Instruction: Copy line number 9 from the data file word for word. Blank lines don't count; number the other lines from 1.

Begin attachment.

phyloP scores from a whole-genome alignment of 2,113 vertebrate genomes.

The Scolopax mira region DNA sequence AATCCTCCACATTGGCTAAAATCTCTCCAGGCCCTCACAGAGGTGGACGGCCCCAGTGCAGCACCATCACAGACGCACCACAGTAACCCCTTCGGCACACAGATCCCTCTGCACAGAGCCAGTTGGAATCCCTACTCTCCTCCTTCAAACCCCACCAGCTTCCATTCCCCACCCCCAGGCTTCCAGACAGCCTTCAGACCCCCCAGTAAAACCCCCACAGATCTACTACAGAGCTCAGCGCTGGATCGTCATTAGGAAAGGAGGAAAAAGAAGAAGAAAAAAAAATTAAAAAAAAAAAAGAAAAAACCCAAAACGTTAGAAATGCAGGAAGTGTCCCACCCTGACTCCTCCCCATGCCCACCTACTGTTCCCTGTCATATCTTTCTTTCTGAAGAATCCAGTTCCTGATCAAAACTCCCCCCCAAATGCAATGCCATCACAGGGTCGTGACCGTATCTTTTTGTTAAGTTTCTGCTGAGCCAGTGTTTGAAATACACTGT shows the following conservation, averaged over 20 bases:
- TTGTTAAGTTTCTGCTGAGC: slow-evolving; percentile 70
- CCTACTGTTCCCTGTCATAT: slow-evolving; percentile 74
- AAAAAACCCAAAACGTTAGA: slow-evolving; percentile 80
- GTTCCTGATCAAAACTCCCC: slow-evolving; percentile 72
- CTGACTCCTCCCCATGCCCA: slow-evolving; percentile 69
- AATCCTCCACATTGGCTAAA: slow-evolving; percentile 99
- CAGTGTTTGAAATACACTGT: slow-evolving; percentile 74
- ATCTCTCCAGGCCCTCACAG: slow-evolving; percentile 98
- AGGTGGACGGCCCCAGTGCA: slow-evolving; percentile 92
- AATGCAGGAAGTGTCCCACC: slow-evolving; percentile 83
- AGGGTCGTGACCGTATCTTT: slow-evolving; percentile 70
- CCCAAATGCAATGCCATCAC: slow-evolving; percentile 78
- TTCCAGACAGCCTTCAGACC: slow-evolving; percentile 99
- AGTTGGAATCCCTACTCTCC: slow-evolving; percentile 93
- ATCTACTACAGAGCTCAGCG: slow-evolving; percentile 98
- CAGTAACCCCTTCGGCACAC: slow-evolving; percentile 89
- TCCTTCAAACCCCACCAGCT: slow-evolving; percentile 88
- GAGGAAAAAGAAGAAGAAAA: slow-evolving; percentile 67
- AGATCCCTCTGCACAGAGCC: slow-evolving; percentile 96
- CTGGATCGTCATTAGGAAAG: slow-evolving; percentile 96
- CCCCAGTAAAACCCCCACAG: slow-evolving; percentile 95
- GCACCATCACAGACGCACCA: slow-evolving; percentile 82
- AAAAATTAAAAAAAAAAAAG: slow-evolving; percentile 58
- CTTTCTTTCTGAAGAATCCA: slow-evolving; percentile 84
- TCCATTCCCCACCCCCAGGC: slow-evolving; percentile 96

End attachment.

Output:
- CAGTGTTTGAAATACACTGT: slow-evolving; percentile 74